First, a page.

strawman for the := operator

Axel Rauschmayer axel at
Wed Aug 8 15:38:59 PDT 2012

>>> I'm not yet convinced that Object.update should be restricted to own properties. If you're only using object literals, then yeah, you want own properties only; you're basically using object literals as a poor man's named arguments. But if you're just taking an arbitrary object, there's less reason to expect that its relevant properties won't be inherited.
>> Can you elaborate? Because usually, you have instances that point to shared prototypes. Then you’d also want only the own properties. If there is a type hierarchy, all constructors put all instance data in the same object, so you already have an automatic flattening.
> That's a fair point. I have found that I will occasionally have a type-level "constant" that makes sense to keep as an inherited data property, but I'll grant it's somewhat rare.
> Still, the fact that it works fine without the own-check today:
> indicates that code is working fine today without prototype pollution problems (especially given that basically everything on the web breaks if you don't respect "Object.prototype is verboten").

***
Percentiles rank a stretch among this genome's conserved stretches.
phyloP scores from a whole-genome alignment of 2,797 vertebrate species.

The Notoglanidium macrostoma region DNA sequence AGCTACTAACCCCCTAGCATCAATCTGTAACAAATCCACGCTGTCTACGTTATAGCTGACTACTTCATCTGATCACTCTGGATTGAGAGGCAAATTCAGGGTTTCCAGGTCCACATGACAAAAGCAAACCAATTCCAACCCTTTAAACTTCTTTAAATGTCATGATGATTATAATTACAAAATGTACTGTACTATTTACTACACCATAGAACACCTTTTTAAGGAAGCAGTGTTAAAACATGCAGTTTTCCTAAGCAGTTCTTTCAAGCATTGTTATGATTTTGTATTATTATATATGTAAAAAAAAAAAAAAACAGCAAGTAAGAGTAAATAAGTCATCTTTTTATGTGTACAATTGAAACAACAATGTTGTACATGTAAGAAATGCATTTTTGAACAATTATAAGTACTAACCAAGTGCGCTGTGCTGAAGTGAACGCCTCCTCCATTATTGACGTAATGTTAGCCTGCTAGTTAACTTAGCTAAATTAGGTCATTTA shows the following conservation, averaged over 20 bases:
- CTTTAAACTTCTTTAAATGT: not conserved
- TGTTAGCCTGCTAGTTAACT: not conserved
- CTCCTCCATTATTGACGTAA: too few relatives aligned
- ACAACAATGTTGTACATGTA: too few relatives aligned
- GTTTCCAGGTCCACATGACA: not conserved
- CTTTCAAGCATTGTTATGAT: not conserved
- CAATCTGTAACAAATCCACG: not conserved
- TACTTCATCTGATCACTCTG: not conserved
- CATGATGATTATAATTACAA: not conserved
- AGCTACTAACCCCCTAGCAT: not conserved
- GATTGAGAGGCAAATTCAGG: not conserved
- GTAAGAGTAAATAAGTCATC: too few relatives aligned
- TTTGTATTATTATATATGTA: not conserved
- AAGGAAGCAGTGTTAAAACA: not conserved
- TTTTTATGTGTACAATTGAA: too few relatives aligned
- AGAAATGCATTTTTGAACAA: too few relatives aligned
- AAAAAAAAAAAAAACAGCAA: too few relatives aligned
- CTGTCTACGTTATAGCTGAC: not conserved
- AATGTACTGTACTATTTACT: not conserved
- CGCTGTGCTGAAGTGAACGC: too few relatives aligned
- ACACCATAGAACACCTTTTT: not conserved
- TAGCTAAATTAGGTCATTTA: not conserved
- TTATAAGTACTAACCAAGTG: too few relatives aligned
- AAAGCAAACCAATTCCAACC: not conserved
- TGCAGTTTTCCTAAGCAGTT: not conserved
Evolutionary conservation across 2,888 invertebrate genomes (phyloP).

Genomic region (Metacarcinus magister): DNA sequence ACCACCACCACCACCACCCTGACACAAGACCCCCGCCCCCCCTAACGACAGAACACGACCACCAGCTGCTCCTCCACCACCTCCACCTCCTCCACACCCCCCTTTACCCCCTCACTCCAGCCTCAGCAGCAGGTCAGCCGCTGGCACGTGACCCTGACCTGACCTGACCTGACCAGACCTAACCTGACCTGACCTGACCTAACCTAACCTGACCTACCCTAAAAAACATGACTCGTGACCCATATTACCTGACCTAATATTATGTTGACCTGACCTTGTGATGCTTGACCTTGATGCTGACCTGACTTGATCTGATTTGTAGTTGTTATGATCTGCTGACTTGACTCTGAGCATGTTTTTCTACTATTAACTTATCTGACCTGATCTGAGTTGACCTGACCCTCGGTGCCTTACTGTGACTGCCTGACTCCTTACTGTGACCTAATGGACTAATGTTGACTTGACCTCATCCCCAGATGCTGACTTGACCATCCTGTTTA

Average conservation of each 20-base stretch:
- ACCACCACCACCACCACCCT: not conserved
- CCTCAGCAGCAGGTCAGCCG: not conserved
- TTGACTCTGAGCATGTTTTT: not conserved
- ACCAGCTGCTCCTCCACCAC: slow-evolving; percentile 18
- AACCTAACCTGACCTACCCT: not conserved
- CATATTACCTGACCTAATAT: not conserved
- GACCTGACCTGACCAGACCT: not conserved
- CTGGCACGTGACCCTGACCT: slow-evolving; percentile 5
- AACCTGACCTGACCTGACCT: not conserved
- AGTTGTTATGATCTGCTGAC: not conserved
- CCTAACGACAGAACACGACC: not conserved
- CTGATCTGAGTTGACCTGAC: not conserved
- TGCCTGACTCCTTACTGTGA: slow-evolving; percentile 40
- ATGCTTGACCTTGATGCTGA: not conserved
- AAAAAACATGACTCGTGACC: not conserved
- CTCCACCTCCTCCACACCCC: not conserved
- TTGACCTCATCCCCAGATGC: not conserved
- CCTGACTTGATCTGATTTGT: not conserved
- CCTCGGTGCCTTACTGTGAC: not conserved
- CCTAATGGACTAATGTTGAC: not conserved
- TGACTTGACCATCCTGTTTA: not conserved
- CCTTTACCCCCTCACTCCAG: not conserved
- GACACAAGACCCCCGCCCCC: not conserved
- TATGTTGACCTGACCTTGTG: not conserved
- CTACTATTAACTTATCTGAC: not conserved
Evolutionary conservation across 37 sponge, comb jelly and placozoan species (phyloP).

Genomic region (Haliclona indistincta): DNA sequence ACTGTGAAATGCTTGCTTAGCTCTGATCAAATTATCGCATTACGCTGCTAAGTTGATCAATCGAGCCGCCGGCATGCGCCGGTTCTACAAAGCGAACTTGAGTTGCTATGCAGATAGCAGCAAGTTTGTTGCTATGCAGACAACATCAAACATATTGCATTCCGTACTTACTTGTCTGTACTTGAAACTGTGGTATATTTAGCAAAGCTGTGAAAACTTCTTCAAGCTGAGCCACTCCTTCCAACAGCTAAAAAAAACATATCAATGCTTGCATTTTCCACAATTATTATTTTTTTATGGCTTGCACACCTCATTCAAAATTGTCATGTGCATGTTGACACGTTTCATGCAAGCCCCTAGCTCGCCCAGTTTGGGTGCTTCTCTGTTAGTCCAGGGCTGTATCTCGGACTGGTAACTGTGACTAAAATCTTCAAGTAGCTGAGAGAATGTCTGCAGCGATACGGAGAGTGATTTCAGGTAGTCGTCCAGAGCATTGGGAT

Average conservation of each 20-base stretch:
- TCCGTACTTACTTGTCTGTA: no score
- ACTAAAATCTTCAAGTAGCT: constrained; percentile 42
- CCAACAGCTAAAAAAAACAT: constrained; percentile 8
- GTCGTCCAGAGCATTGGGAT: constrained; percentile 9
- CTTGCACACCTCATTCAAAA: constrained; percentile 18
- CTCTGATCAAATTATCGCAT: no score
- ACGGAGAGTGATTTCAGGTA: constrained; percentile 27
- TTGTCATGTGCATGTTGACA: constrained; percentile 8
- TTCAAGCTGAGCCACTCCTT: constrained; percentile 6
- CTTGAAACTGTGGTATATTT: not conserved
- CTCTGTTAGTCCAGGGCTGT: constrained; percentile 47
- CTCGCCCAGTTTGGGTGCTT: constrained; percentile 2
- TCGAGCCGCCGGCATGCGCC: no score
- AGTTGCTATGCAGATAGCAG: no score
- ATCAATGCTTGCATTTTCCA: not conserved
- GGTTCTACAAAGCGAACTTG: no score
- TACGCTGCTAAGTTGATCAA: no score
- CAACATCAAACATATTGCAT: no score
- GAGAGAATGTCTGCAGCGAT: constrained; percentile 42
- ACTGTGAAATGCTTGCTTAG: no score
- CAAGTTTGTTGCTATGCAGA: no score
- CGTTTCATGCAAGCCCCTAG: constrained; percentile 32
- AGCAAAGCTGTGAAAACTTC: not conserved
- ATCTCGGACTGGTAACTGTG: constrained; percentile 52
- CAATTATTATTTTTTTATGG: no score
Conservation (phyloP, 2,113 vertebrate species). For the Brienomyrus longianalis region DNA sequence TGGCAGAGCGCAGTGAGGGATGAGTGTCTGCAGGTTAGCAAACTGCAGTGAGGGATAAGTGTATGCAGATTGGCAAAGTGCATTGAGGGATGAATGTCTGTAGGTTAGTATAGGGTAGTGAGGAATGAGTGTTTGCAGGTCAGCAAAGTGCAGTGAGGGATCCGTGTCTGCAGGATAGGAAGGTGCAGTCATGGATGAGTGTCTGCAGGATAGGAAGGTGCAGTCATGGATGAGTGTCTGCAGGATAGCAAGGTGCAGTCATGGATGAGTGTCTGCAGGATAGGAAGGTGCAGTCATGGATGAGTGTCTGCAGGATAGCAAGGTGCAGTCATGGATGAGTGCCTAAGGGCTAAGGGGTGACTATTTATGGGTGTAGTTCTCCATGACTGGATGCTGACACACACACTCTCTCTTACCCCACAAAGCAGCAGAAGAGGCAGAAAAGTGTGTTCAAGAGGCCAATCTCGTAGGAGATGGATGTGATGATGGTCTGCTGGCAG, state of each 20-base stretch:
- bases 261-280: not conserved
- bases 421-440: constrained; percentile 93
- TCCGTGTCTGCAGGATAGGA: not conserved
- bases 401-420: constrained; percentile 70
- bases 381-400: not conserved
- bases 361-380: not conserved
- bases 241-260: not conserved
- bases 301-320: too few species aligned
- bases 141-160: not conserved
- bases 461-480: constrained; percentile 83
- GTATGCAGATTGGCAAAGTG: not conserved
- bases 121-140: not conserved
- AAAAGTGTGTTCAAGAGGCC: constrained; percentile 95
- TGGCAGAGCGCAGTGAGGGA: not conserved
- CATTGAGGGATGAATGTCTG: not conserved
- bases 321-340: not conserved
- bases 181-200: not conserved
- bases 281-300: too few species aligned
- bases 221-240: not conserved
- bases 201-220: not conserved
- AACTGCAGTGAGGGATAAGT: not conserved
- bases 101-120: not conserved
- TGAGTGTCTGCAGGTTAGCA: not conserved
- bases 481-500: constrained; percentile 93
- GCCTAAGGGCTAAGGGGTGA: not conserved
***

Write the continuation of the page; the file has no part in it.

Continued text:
> So before going with the own-check, I'd want to know that existing patterns wouldn't break, and whether it really would help that much.

I can see copying more than the own properties as potentially useful. But then the question is whether one wouldn’t want to preserve the structure. That is, if it was an option, it would be: How long a prefix of the prototype chain to clone? 1 would be the default, 0 or -1 could be used for: “the complete prototype chain”.

Loosely related: I recently looked at _.extend and was surprised that it didn’t copy non-enumerable properties (as far as I can tell, impossible pre ES5) and that it included all inherited properties. OTOH, if you include non-enumerable properties, it becomes impossible to include all inherited properties by default.

Dr. Axel Rauschmayer
axel at


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